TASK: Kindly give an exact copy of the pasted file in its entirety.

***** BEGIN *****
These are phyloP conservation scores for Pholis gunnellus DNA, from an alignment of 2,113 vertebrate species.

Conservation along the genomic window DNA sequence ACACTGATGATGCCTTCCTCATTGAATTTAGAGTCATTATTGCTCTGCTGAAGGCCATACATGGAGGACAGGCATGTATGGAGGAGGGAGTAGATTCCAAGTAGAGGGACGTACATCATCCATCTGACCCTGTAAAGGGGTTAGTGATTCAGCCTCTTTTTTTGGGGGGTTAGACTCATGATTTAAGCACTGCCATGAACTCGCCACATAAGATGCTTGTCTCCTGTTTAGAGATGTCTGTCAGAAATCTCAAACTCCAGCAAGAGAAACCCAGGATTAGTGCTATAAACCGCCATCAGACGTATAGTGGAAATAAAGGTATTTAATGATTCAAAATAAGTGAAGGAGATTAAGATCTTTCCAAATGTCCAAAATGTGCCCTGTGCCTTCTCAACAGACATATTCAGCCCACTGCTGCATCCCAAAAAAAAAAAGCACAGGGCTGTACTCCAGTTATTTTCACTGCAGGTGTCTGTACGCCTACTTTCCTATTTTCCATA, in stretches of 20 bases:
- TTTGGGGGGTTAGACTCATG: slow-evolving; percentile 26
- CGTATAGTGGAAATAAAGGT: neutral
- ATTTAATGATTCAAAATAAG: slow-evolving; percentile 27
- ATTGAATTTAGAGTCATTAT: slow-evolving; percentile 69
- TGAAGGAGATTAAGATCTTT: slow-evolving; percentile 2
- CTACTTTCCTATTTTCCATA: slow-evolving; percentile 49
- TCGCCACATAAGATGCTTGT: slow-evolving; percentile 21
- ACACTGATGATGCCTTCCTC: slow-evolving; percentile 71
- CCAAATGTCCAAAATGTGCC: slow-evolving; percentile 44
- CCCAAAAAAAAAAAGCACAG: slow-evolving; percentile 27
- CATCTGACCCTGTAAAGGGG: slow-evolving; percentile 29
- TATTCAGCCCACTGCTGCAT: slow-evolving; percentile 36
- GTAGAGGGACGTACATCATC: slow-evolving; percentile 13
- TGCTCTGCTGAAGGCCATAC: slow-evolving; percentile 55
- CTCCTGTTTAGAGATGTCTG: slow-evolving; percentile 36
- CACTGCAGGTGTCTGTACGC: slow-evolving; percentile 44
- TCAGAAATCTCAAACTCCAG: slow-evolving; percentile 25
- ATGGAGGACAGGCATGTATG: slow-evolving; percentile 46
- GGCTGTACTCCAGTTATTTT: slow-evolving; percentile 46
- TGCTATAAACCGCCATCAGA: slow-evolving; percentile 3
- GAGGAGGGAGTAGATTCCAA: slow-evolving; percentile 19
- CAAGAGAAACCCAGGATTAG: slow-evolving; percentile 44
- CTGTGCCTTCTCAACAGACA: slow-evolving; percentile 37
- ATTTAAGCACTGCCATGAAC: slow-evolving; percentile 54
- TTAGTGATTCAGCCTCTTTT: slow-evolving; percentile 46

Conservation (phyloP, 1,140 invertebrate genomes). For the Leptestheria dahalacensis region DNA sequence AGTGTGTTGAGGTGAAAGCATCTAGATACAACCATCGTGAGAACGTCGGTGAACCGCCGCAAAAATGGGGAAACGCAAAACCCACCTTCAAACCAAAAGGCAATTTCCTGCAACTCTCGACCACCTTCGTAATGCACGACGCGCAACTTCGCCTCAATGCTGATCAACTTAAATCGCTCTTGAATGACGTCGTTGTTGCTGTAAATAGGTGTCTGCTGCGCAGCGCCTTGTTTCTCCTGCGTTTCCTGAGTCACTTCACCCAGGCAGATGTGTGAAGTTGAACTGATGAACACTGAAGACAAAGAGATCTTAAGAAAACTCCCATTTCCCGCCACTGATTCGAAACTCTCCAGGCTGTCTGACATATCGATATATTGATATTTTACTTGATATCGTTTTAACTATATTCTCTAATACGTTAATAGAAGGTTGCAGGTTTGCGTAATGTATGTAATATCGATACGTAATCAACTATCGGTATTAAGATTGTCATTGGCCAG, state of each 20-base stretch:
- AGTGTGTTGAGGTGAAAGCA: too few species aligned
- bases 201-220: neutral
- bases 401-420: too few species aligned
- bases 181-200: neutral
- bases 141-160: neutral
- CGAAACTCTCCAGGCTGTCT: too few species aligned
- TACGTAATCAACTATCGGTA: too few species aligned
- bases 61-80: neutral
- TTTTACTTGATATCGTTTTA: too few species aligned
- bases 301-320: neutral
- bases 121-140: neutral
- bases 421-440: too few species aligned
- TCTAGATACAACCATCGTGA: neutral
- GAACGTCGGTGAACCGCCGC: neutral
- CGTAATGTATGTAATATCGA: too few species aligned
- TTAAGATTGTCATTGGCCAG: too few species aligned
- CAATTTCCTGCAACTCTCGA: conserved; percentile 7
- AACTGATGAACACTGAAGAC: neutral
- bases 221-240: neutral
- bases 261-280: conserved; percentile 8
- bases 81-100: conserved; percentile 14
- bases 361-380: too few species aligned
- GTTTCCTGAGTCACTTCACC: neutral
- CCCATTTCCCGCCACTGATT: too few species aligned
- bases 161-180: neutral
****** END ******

These are phyloP conservation scores for Pholis gunnellus DNA, from an alignment of 2,113 vertebrate species.

Conservation along the genomic window DNA sequence ACACTGATGATGCCTTCCTCATTGAATTTAGAGTCATTATTGCTCTGCTGAAGGCCATACATGGAGGACAGGCATGTATGGAGGAGGGAGTAGATTCCAAGTAGAGGGACGTACATCATCCATCTGACCCTGTAAAGGGGTTAGTGATTCAGCCTCTTTTTTTGGGGGGTTAGACTCATGATTTAAGCACTGCCATGAACTCGCCACATAAGATGCTTGTCTCCTGTTTAGAGATGTCTGTCAGAAATCTCAAACTCCAGCAAGAGAAACCCAGGATTAGTGCTATAAACCGCCATCAGACGTATAGTGGAAATAAAGGTATTTAATGATTCAAAATAAGTGAAGGAGATTAAGATCTTTCCAAATGTCCAAAATGTGCCCTGTGCCTTCTCAACAGACATATTCAGCCCACTGCTGCATCCCAAAAAAAAAAAGCACAGGGCTGTACTCCAGTTATTTTCACTGCAGGTGTCTGTACGCCTACTTTCCTATTTTCCATA, in stretches of 20 bases:
- TTTGGGGGGTTAGACTCATG: slow-evolving; percentile 26
- CGTATAGTGGAAATAAAGGT: neutral
- ATTTAATGATTCAAAATAAG: slow-evolving; percentile 27
- ATTGAATTTAGAGTCATTAT: slow-evolving; percentile 69
- TGAAGGAGATTAAGATCTTT: slow-evolving; percentile 2
- CTACTTTCCTATTTTCCATA: slow-evolving; percentile 49
- TCGCCACATAAGATGCTTGT: slow-evolving; percentile 21
- ACACTGATGATGCCTTCCTC: slow-evolving; percentile 71
- CCAAATGTCCAAAATGTGCC: slow-evolving; percentile 44
- CCCAAAAAAAAAAAGCACAG: slow-evolving; percentile 27
- CATCTGACCCTGTAAAGGGG: slow-evolving; percentile 29
- TATTCAGCCCACTGCTGCAT: slow-evolving; percentile 36
- GTAGAGGGACGTACATCATC: slow-evolving; percentile 13
- TGCTCTGCTGAAGGCCATAC: slow-evolving; percentile 55
- CTCCTGTTTAGAGATGTCTG: slow-evolving; percentile 36
- CACTGCAGGTGTCTGTACGC: slow-evolving; percentile 44
- TCAGAAATCTCAAACTCCAG: slow-evolving; percentile 25
- ATGGAGGACAGGCATGTATG: slow-evolving; percentile 46
- GGCTGTACTCCAGTTATTTT: slow-evolving; percentile 46
- TGCTATAAACCGCCATCAGA: slow-evolving; percentile 3
- GAGGAGGGAGTAGATTCCAA: slow-evolving; percentile 19
- CAAGAGAAACCCAGGATTAG: slow-evolving; percentile 44
- CTGTGCCTTCTCAACAGACA: slow-evolving; percentile 37
- ATTTAAGCACTGCCATGAAC: slow-evolving; percentile 54
- TTAGTGATTCAGCCTCTTTT: slow-evolving; percentile 46

Conservation (phyloP, 1,140 invertebrate genomes). For the Leptestheria dahalacensis region DNA sequence AGTGTGTTGAGGTGAAAGCATCTAGATACAACCATCGTGAGAACGTCGGTGAACCGCCGCAAAAATGGGGAAACGCAAAACCCACCTTCAAACCAAAAGGCAATTTCCTGCAACTCTCGACCACCTTCGTAATGCACGACGCGCAACTTCGCCTCAATGCTGATCAACTTAAATCGCTCTTGAATGACGTCGTTGTTGCTGTAAATAGGTGTCTGCTGCGCAGCGCCTTGTTTCTCCTGCGTTTCCTGAGTCACTTCACCCAGGCAGATGTGTGAAGTTGAACTGATGAACACTGAAGACAAAGAGATCTTAAGAAAACTCCCATTTCCCGCCACTGATTCGAAACTCTCCAGGCTGTCTGACATATCGATATATTGATATTTTACTTGATATCGTTTTAACTATATTCTCTAATACGTTAATAGAAGGTTGCAGGTTTGCGTAATGTATGTAATATCGATACGTAATCAACTATCGGTATTAAGATTGTCATTGGCCAG, state of each 20-base stretch:
- AGTGTGTTGAGGTGAAAGCA: too few species aligned
- bases 201-220: neutral
- bases 401-420: too few species aligned
- bases 181-200: neutral
- bases 141-160: neutral
- CGAAACTCTCCAGGCTGTCT: too few species aligned
- TACGTAATCAACTATCGGTA: too few species aligned
- bases 61-80: neutral
- TTTTACTTGATATCGTTTTA: too few species aligned
- bases 301-320: neutral
- bases 121-140: neutral
- bases 421-440: too few species aligned
- TCTAGATACAACCATCGTGA: neutral
- GAACGTCGGTGAACCGCCGC: neutral
- CGTAATGTATGTAATATCGA: too few species aligned
- TTAAGATTGTCATTGGCCAG: too few species aligned
- CAATTTCCTGCAACTCTCGA: conserved; percentile 7
- AACTGATGAACACTGAAGAC: neutral
- bases 221-240: neutral
- bases 261-280: conserved; percentile 8
- bases 81-100: conserved; percentile 14
- bases 361-380: too few species aligned
- GTTTCCTGAGTCACTTCACC: neutral
- CCCATTTCCCGCCACTGATT: too few species aligned
- bases 161-180: neutral